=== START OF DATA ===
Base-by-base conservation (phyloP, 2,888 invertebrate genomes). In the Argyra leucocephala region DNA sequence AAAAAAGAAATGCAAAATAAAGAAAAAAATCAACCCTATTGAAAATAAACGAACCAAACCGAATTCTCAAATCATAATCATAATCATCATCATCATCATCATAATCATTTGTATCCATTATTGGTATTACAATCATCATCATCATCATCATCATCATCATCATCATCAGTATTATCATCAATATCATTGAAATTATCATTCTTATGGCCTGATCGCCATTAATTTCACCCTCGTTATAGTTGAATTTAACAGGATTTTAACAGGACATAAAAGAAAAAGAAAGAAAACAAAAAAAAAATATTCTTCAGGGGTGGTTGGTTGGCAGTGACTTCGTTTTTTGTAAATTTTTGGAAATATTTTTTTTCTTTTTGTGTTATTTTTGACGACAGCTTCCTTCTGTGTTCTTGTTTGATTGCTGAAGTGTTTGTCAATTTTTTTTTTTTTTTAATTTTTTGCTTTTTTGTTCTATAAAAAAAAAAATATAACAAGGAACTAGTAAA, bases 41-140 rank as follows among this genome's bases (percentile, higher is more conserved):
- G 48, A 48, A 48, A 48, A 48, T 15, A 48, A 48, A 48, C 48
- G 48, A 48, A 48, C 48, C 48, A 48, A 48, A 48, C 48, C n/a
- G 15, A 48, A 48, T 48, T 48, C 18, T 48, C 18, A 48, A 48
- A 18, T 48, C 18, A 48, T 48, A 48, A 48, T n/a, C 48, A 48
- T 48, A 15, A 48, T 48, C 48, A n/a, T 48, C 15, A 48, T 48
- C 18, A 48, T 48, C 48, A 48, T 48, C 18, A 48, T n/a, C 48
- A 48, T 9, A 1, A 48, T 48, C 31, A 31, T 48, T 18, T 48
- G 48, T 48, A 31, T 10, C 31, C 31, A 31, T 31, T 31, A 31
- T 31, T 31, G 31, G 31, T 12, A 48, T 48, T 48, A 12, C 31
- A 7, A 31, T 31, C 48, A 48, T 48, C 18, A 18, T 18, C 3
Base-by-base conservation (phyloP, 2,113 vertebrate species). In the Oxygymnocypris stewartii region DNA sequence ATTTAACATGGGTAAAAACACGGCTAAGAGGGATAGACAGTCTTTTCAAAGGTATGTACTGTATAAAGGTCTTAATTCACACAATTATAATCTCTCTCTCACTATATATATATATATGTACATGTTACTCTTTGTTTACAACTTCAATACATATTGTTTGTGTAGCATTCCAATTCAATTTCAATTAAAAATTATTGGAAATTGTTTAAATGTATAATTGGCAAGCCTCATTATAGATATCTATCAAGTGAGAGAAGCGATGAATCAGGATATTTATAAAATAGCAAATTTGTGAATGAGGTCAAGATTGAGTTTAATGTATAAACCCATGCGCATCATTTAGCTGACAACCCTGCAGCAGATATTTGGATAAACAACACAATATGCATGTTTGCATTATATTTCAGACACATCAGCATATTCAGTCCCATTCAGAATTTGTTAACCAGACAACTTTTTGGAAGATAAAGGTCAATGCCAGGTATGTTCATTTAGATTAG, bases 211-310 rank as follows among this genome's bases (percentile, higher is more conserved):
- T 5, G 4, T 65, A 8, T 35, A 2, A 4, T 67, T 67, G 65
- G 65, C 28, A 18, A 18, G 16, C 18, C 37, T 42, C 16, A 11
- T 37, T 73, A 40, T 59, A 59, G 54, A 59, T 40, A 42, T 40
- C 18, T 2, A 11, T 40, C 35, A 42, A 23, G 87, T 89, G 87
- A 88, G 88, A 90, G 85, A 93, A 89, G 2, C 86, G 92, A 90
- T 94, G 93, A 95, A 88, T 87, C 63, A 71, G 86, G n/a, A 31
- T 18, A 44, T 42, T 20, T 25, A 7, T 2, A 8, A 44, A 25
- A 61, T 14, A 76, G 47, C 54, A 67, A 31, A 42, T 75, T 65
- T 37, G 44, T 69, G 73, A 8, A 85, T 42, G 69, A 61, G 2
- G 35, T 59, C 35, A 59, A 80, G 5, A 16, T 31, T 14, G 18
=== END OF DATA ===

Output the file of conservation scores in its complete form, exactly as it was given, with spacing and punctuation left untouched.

Base-by-base conservation (phyloP, 2,888 invertebrate genomes). In the Argyra leucocephala region DNA sequence AAAAAAGAAATGCAAAATAAAGAAAAAAATCAACCCTATTGAAAATAAACGAACCAAACCGAATTCTCAAATCATAATCATAATCATCATCATCATCATCATAATCATTTGTATCCATTATTGGTATTACAATCATCATCATCATCATCATCATCATCATCATCATCAGTATTATCATCAATATCATTGAAATTATCATTCTTATGGCCTGATCGCCATTAATTTCACCCTCGTTATAGTTGAATTTAACAGGATTTTAACAGGACATAAAAGAAAAAGAAAGAAAACAAAAAAAAAATATTCTTCAGGGGTGGTTGGTTGGCAGTGACTTCGTTTTTTGTAAATTTTTGGAAATATTTTTTTTCTTTTTGTGTTATTTTTGACGACAGCTTCCTTCTGTGTTCTTGTTTGATTGCTGAAGTGTTTGTCAATTTTTTTTTTTTTTTAATTTTTTGCTTTTTTGTTCTATAAAAAAAAAAATATAACAAGGAACTAGTAAA, bases 41-140 rank as follows among this genome's bases (percentile, higher is more conserved):
- G 48, A 48, A 48, A 48, A 48, T 15, A 48, A 48, A 48, C 48
- G 48, A 48, A 48, C 48, C 48, A 48, A 48, A 48, C 48, C n/a
- G 15, A 48, A 48, T 48, T 48, C 18, T 48, C 18, A 48, A 48
- A 18, T 48, C 18, A 48, T 48, A 48, A 48, T n/a, C 48, A 48
- T 48, A 15, A 48, T 48, C 48, A n/a, T 48, C 15, A 48, T 48
- C 18, A 48, T 48, C 48, A 48, T 48, C 18, A 48, T n/a, C 48
- A 48, T 9, A 1, A 48, T 48, C 31, A 31, T 48, T 18, T 48
- G 48, T 48, A 31, T 10, C 31, C 31, A 31, T 31, T 31, A 31
- T 31, T 31, G 31, G 31, T 12, A 48, T 48, T 48, A 12, C 31
- A 7, A 31, T 31, C 48, A 48, T 48, C 18, A 18, T 18, C 3
Base-by-base conservation (phyloP, 2,113 vertebrate species). In the Oxygymnocypris stewartii region DNA sequence ATTTAACATGGGTAAAAACACGGCTAAGAGGGATAGACAGTCTTTTCAAAGGTATGTACTGTATAAAGGTCTTAATTCACACAATTATAATCTCTCTCTCACTATATATATATATATGTACATGTTACTCTTTGTTTACAACTTCAATACATATTGTTTGTGTAGCATTCCAATTCAATTTCAATTAAAAATTATTGGAAATTGTTTAAATGTATAATTGGCAAGCCTCATTATAGATATCTATCAAGTGAGAGAAGCGATGAATCAGGATATTTATAAAATAGCAAATTTGTGAATGAGGTCAAGATTGAGTTTAATGTATAAACCCATGCGCATCATTTAGCTGACAACCCTGCAGCAGATATTTGGATAAACAACACAATATGCATGTTTGCATTATATTTCAGACACATCAGCATATTCAGTCCCATTCAGAATTTGTTAACCAGACAACTTTTTGGAAGATAAAGGTCAATGCCAGGTATGTTCATTTAGATTAG, bases 211-310 rank as follows among this genome's bases (percentile, higher is more conserved):
- T 5, G 4, T 65, A 8, T 35, A 2, A 4, T 67, T 67, G 65
- G 65, C 28, A 18, A 18, G 16, C 18, C 37, T 42, C 16, A 11
- T 37, T 73, A 40, T 59, A 59, G 54, A 59, T 40, A 42, T 40
- C 18, T 2, A 11, T 40, C 35, A 42, A 23, G 87, T 89, G 87
- A 88, G 88, A 90, G 85, A 93, A 89, G 2, C 86, G 92, A 90
- T 94, G 93, A 95, A 88, T 87, C 63, A 71, G 86, G n/a, A 31
- T 18, A 44, T 42, T 20, T 25, A 7, T 2, A 8, A 44, A 25
- A 61, T 14, A 76, G 47, C 54, A 67, A 31, A 42, T 75, T 65
- T 37, G 44, T 69, G 73, A 8, A 85, T 42, G 69, A 61, G 2
- G 35, T 59, C 35, A 59, A 80, G 5, A 16, T 31, T 14, G 18